In the last round-up of my conversation with David Zellner and Nathan Zellner on Damsel, which stars Robert Pattinson and Mia Wasikowska, we discuss the connection between Samuel Beckett and a scene with the Preacher (Robert Forster) and Parson Henry (David Zellner), Terry Anderson's costumes, Daisy as Butterscotch (the miniature horse) and Bunzo (the rabbit) in Kumiko, The Treasure Hunter, wanting a "a more colourful look than a lot of Westerns", and the fun of writing scenes that have an "elliptical nature in some way".
Robert Forster as the Preacher: "We like the idea of this prologue. It is very Beckett, I guess, but not in a conscious way. We just love the kind of tone he sets up."
In a nameless frontier town, with a bunch of casually disgusting and crude inhabitants and their contrastingly very cute animals, Samuel (Robert Pattinson) hires Parson Henry to accompany him further into the wilderness where he shall bless the hopeful union between him and Penelope (Mia Wasikowska). The Zellners structure their story from the middle outwards.
The directors know when they want to be economical: a Chinese family, half of them dead, passes by on a wagon and an entire new story with a large history dimension passes by with them. And they know when to indulge: Butterscotch, transporting a chicken around in a cage on her back and the landscapes, from birch forest to mountain stream to rocky beach, unfold calmly in all their glory.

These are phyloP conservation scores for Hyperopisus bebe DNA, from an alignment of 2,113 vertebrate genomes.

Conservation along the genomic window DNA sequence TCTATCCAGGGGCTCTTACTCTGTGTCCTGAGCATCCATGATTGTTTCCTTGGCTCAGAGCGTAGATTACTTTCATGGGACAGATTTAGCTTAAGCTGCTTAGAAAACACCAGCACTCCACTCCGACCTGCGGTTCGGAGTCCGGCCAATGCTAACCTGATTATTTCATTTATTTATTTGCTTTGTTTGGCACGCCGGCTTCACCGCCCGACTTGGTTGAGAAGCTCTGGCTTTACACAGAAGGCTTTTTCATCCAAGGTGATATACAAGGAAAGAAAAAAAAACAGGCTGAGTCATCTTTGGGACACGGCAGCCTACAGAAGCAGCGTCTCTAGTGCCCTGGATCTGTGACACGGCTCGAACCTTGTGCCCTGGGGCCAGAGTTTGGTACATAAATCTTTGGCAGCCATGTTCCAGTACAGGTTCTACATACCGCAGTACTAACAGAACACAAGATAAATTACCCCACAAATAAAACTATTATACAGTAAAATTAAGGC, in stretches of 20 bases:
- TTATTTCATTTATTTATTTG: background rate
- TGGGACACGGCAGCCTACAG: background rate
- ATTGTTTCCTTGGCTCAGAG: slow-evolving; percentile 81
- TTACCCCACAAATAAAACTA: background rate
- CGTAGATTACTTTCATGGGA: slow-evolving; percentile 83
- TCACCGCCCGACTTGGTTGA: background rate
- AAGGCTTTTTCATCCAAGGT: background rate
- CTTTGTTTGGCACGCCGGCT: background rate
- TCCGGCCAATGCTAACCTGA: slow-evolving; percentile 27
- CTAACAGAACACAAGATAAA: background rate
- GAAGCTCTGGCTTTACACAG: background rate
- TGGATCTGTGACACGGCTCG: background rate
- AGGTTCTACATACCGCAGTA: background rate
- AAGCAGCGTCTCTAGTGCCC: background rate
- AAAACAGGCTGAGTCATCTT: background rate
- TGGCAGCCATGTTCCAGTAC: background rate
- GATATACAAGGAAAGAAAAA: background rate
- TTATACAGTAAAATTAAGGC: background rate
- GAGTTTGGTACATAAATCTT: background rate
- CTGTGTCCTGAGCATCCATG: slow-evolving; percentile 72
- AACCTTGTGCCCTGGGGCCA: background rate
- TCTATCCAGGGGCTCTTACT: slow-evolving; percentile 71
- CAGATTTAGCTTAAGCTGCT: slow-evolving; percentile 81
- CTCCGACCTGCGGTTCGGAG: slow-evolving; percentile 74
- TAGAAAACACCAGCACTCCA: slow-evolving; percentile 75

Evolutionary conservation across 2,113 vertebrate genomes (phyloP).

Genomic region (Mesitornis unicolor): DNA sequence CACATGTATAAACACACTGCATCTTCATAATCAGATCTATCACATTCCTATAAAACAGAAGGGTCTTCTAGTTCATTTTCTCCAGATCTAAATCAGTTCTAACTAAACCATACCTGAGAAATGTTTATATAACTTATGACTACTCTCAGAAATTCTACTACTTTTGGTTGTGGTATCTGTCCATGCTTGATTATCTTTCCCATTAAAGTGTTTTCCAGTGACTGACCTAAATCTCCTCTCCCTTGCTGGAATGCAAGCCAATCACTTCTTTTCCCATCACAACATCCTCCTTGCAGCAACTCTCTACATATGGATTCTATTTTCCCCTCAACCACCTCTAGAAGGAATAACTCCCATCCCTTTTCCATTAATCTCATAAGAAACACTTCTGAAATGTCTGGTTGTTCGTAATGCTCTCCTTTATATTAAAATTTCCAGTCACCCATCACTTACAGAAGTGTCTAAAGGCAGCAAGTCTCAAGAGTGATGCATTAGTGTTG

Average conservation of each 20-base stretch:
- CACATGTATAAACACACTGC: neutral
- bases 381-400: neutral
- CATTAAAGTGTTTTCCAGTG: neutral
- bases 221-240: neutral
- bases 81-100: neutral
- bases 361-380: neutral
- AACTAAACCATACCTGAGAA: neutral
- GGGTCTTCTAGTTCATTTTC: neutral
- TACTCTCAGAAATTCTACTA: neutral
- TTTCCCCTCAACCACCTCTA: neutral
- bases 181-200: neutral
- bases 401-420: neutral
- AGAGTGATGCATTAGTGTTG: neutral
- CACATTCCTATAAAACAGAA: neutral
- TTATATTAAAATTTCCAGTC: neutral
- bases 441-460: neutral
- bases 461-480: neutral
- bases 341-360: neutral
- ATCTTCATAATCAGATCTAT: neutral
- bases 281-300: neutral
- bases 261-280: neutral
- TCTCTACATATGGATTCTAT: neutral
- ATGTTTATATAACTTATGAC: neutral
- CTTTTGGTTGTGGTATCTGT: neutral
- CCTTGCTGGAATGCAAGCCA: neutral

Anne-Katrin Titze: It will be interesting to see Damsel a second time.
David Zellner: Ultimately, it's so hard to make a movie that takes so long and making stuff that we want to see and trying to, at least attempting, to push the medium and just exploring different ways of doing things. And we always love films that kind of work on different levels.
If people want something that is just entertaining and it works for them on that level and it's taken in a very light sense then that's fantastic. But we like having different layers to it. So that if you go back, there's something more.
Mia Wasikowska as Penelope in a Terry Anderson costume: "We loved working with him. He was great."
AKT: And you could just watch it for Butterscotch!
Nathan Zellner: Yeah, that's true.
AKT: I would just watch it for Butterscotch. I adore her.
DZ: She's so cinematic!
AKT: Talking of cinematic, Robert Forster is part of that beautiful beginning. People must have pointed it out, I am sure, it is very Beckett.
DZ: Yeah. We like to give a prologue. Because there's so many unconventional things with the film, structurally and then tonally. We like the idea of this prologue. It is very Beckett, I guess, but not in a conscious way. We just love the kind of tone he sets up. From the outset to lay the dynamic for the way things will be going forward.
AKT: And then he wears that terrific pale red onesie underwear. I liked the costumes overall very much. They're nice to look at and at the same time they speak of other things and have more to them than just looking good. I love the blouse that Mia is wearing with the little pattern. Alabaster's shirt with the removable collars and the strange colour combinations that are already telling us - what is this man doing? Can you talk a bit about the costumes?
David Zellner on Daisy as Butterscotch: "She's so cinematic!"
DZ: The costumes are by Terry Anderson. We loved working with him. He was great. We're obsessed with every detail that's in the frame, and try to be as distinct with that, what we're going for in the script. And it's always great when people you work with take that. We kind of set certain parameters to work with and then take it to another level.